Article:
Having low self-esteem can carry over into problems in your marriage. It can make you doubt your worthiness of love and therefore your spouse’s genuineness in expressing love.
It can also make you jealous and suspicious. If everyone else is better than you, then surely your spouse must be cheating.
If you’re not careful, you could create a self-fulfilling prophecy.
Likewise, you, too, could be vulnerable to an affair simply for want of the attention and validation that can boost your self-esteem.
Marriage, after all, can get boring as the years go on and responsibilities and stress increase. Attention from an admirer outside your marriage can be invigorating to your self-esteem.
Lack of love:
Being married but feeling unloved creates a very lonely existence. And that loneliness created by the void of love can make a wanting heart seek love elsewhere.
If either or both of you have a low commitment to your marriage, infidelity is a lot more likely. It’s like keeping the doors of your house unlocked in a high-crime neighborhood. You may not go looking for trouble, but trouble will be looking for you.
And your low commitment will make it a lot easier to make excuses for straying, especially if you don’t plan to remain in your marriage.
Need for variety:
As an explanation for why infidelity is so common, the need to “mix things up” probably isn’t one readily admitted.
And yet, for those people openly not sworn to monogamy, the need for variety is the most natural justification for being unfaithful.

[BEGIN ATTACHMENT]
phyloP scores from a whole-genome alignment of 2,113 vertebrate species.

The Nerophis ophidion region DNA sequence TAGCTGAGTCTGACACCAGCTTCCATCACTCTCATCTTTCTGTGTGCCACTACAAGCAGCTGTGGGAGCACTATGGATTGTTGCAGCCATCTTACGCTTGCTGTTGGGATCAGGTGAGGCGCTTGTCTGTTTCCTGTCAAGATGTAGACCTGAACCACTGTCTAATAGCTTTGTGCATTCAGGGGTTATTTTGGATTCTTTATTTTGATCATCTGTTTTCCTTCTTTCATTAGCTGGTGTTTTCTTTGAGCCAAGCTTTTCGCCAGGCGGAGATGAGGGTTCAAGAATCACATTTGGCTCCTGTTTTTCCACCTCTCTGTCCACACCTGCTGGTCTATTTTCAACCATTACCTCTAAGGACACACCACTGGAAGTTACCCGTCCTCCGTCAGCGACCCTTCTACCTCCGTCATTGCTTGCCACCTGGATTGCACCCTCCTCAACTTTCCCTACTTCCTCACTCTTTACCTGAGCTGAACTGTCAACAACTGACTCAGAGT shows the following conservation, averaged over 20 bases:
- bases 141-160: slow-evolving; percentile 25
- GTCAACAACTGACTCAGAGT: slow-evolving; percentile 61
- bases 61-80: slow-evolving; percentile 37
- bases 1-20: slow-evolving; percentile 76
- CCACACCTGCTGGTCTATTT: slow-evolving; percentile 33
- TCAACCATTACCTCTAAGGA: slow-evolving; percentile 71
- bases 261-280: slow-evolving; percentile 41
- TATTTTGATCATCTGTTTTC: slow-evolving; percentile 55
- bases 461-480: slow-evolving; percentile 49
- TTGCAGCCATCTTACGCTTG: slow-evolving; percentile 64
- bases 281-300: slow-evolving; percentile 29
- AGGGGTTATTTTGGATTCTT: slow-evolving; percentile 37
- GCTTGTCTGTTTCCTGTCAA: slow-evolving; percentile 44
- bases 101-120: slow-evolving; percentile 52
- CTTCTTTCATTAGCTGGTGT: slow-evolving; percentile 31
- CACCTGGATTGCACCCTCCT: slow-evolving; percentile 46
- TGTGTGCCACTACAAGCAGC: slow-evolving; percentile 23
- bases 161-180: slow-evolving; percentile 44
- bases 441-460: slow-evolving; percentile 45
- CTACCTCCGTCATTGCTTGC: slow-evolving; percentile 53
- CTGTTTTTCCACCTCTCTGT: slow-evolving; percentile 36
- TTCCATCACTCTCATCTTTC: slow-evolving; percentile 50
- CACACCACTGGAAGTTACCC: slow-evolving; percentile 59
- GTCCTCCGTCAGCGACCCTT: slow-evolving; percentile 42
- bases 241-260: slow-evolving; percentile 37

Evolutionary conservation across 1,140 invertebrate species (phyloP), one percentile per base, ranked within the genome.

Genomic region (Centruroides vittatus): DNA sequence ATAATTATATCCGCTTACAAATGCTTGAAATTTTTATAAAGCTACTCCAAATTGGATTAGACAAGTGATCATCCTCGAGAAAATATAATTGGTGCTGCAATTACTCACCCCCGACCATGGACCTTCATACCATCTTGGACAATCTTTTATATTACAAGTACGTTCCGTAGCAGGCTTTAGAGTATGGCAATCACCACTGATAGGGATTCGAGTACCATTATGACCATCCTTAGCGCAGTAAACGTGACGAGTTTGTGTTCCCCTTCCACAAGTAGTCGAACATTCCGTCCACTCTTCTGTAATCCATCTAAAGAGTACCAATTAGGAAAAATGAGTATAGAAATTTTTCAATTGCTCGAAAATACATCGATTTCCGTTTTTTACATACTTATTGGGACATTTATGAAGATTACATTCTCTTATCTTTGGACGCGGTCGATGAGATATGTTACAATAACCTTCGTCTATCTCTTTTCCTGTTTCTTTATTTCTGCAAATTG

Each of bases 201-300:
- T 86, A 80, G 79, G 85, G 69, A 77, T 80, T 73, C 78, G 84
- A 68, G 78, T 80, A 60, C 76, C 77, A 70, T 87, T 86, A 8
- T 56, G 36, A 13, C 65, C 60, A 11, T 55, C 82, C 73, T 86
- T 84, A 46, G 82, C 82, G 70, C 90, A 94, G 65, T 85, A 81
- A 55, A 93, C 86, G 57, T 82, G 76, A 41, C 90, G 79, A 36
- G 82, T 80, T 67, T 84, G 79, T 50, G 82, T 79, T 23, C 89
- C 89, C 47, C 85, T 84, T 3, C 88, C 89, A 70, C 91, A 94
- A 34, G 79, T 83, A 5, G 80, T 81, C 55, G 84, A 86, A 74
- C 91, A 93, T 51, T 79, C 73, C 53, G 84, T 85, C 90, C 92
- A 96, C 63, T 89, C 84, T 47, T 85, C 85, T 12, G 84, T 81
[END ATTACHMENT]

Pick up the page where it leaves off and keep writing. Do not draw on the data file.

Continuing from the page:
Like lack of love, neglect creates loneliness and isolation within a marriage.
But neglect takes that lack of love to a level of deliberateness by completely ignoring the needs of the other person.
It is, essentially, an abandonment of the other.
While it’s unrealistic to expect “hot ‘n’ heavy” sex all the way through your marriage, sex is important.
There is a proven direct relationship between a vital sex life and a happy marriage. It’s not about adhering to a formula, but about finding a frequency and “style” that work for both of you.
If one of you is avoiding sex and physical affection all the time while the other is longing for it, your marriage is going to suffer.
Likewise, if the two of you aren’t in sync regarding the way you have sex, your marriage could be vulnerable to an affair.
For example, “The alcohol was to blame.” Or the two affair partners were on the same business trip and used that as an excuse to let their guard down.
Understanding why infidelity is so common is really just a first step to understanding more about yourself and your responsibility to your marriage.
The time to discuss the uncomfortable topic of infidelity isn’t after one of you has cheated and your marriage is at risk of not surviving.
It’s actually before you even get married (ideally).
It’s up to you and your partner to discuss and agree upon the definition of infidelity. What does it mean to each of you? And what is it going to mean to both of you as a married couple?
When you embark on your marriage with reasons to protect it, you won’t have to provide reasons for betraying it.
I’m Dr. Karen Finn, a divorce and life coach. I work with individuals struggling with how to get over infidelity. You can join my newsletter list for free weekly advice. If you’re interested in taking the first step toward working with me, you can schedule an introductory private coaching session.
Previously published on drkarenfinn.com